skip to main content
OSTI.GOV title logo U.S. Department of Energy
Office of Scientific and Technical Information

Title: Translational and Rotational Motion of C8 Aromatics Adsorbed in Isotropic Porous Media (MOF-5): NMR Studies and MD Simulations

Authors:
ORCiD logo [1];  [1];  [1];  [1];  [2];  [3]; ORCiD logo [4];  [5]
  1. Department of Chemical and Biomolecular Engineering, University of California, Berkeley, Berkeley, California 94720, United States
  2. Institut des Sciences et Ingénierie Chimiques, Valais, École Polytechnique Fédérale de Lausanne (EPFL), Rue de l’Industrie 17, CH-1951 Sion, Switzerland
  3. Department of Materials Science and Engineering, Norwegian University of Science and Technology, 7491, Trondheim, Norway
  4. Department of Chemical and Biomolecular Engineering, University of California, Berkeley, Berkeley, California 94720, United States; Institut des Sciences et Ingénierie Chimiques, Valais, École Polytechnique Fédérale de Lausanne (EPFL), Rue de l’Industrie 17, CH-1951 Sion, Switzerland
  5. Department of Chemical and Biomolecular Engineering, University of California, Berkeley, Berkeley, California 94720, United States; Materials Science Division, Lawrence Berkeley National Laboratory, Berkeley, California 94720, United States
Publication Date:
Research Org.:
Energy Frontier Research Centers (EFRC) (United States). Center for Gas Separations Relevant to Clean Energy Technologies (CGS)
Sponsoring Org.:
USDOE Office of Science (SC), Basic Energy Sciences (BES) (SC-22)
OSTI Identifier:
1389023
DOE Contract Number:
SC0001015
Resource Type:
Journal Article
Resource Relation:
Journal Name: Journal of Physical Chemistry. C; Journal Volume: 121; Journal Issue: 28; Related Information: CGS partners with University of California, Berkeley; University of California, Davis; Lawrence Berkeley National Laboratory; University of Minnesota; National Energy Technology Laboratory; Texas A&M University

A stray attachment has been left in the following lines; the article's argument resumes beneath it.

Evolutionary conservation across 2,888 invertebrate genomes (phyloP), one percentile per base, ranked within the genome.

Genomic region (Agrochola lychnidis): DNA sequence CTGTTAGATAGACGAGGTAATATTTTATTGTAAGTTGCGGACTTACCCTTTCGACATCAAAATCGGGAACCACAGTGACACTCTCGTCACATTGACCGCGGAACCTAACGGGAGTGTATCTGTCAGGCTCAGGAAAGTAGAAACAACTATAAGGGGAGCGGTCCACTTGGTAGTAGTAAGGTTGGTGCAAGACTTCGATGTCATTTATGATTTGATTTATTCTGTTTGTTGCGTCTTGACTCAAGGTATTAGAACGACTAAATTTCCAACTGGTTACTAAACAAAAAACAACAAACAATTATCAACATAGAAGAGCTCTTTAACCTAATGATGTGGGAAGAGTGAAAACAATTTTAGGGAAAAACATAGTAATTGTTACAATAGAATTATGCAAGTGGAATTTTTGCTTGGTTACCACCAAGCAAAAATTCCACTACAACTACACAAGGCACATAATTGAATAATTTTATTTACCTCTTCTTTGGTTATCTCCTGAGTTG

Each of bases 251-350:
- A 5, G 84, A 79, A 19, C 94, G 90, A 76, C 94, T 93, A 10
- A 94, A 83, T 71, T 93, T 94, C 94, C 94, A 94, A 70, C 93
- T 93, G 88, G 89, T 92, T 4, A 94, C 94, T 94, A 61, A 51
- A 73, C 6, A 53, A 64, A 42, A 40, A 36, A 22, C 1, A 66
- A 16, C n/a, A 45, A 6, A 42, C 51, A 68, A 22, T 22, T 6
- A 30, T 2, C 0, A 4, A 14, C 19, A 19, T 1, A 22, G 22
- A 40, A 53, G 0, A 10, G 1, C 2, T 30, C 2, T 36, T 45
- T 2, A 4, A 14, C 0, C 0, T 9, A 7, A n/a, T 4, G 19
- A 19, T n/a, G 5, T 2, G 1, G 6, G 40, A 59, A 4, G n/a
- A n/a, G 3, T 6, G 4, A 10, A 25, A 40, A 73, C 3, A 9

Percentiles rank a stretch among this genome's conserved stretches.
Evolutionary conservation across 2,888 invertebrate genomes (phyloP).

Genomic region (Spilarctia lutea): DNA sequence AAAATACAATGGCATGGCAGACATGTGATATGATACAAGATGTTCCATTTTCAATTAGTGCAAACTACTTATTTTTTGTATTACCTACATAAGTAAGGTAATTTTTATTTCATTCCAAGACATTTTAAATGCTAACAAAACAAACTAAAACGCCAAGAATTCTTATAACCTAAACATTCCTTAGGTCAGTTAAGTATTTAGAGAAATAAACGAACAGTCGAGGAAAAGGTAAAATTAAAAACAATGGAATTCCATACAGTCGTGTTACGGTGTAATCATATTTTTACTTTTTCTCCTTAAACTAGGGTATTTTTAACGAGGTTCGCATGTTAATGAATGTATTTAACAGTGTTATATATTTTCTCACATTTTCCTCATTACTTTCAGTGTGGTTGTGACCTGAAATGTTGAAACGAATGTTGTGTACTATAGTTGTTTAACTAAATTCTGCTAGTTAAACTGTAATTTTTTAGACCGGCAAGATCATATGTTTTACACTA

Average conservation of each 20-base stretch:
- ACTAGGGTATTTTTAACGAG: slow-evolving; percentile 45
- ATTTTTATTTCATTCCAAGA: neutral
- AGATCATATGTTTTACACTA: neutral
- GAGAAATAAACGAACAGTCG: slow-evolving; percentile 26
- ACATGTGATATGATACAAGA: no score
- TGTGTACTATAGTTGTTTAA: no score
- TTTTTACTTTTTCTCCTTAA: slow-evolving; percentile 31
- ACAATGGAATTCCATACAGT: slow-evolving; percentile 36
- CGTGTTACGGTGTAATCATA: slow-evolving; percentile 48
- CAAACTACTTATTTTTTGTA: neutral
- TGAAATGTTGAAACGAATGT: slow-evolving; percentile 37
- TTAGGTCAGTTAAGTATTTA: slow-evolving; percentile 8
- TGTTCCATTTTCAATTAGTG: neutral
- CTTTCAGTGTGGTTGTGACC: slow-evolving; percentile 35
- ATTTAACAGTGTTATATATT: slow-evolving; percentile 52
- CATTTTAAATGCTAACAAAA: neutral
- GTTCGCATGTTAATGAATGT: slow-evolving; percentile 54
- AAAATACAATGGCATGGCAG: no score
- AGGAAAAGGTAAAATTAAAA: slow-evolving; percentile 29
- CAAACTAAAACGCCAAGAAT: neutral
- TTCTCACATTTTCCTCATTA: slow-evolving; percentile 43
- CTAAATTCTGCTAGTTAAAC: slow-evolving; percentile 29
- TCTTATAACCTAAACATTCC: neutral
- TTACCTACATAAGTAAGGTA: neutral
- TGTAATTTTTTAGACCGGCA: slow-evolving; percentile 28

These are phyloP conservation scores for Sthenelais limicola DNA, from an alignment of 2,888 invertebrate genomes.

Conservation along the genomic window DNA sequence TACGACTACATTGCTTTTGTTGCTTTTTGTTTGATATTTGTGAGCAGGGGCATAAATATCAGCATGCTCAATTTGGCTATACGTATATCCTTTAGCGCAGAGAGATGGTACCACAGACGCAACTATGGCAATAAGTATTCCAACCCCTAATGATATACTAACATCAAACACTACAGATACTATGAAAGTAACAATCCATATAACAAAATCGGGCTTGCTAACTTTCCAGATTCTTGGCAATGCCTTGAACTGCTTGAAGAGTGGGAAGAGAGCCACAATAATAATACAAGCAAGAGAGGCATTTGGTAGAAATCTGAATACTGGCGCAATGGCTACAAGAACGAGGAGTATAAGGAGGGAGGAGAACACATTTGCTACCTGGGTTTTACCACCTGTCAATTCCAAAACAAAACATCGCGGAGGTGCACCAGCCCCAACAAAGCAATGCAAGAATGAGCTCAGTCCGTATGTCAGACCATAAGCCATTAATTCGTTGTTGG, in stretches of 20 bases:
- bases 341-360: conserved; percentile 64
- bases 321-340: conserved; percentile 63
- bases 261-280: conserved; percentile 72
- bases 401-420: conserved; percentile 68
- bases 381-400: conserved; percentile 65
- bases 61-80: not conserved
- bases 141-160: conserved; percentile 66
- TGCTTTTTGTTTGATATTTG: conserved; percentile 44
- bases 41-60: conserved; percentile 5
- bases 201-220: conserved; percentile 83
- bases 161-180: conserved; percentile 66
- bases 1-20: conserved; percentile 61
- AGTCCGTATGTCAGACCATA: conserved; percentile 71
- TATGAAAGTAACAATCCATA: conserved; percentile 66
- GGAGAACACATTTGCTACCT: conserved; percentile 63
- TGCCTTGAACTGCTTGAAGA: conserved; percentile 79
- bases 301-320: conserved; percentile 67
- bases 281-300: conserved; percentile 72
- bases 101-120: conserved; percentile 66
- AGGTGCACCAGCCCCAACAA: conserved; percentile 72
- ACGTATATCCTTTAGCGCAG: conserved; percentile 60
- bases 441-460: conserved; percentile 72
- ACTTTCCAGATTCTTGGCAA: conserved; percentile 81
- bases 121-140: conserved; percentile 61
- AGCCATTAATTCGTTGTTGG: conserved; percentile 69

Country of Publication:
United States
Language:
English
Subject:
membrane, carbon capture, materials and chemistry by design, synthesis (novel materials), synthesis (self-assembly), synthesis (scalable processing)

Citation Formats

Witherspoon, Velencia J., Yu, Lucy M., Jawahery, Sudi, Braun, Efrem, Moosavi, Seyed Mohamad, Schnell, Sondre K., Smit, Berend, and Reimer, Jeffrey A. Translational and Rotational Motion of C8 Aromatics Adsorbed in Isotropic Porous Media (MOF-5): NMR Studies and MD Simulations. United States: N. p., 2017. Web. doi:10.1021/acs.jpcc.7b03181.
Witherspoon, Velencia J., Yu, Lucy M., Jawahery, Sudi, Braun, Efrem, Moosavi, Seyed Mohamad, Schnell, Sondre K., Smit, Berend, & Reimer, Jeffrey A. Translational and Rotational Motion of C8 Aromatics Adsorbed in Isotropic Porous Media (MOF-5): NMR Studies and MD Simulations. United States. doi:10.1021/acs.jpcc.7b03181.
Witherspoon, Velencia J., Yu, Lucy M., Jawahery, Sudi, Braun, Efrem, Moosavi, Seyed Mohamad, Schnell, Sondre K., Smit, Berend, and Reimer, Jeffrey A. 2017. "Translational and Rotational Motion of C8 Aromatics Adsorbed in Isotropic Porous Media (MOF-5): NMR Studies and MD Simulations". United States. doi:10.1021/acs.jpcc.7b03181.
@article{osti_1389023,
title = {Translational and Rotational Motion of C8 Aromatics Adsorbed in Isotropic Porous Media (MOF-5): NMR Studies and MD Simulations},
author = {Witherspoon, Velencia J. and Yu, Lucy M. and Jawahery, Sudi and Braun, Efrem and Moosavi, Seyed Mohamad and Schnell, Sondre K. and Smit, Berend and Reimer, Jeffrey A.},
abstractNote = {},
doi = {10.1021/acs.jpcc.7b03181},
journal = {Journal of Physical Chemistry. C},
number = 28,
volume = 121,
place = {United States},
year = 2017,
month = 7
}
  • The equations of motion and stress/strain relations for the linear dynamics of a two-phase, fluid/solid, isotropic, porous material have been derived by a direct volume averaging of the equations of motion and stress-strain relations known to apply in each phase. The equations thus obtained are shown to be consistent with Biot's equations of motion and stress/strain relations; however, the effective fluid density in the equation of relative flow has an unambiguous definition in terms of the tractions acting on the pore walls. The stress/strain relations of the theory correspond to quasistatic' stressing (i.e., inertial effects are ignored). It is demonstratedmore » that using such quasistatic stress/strain relations in the equations of motion is justified whenever the wavelengths are greater than a length characteristic of the averaging volume size. 37 refs., 2 figs.« less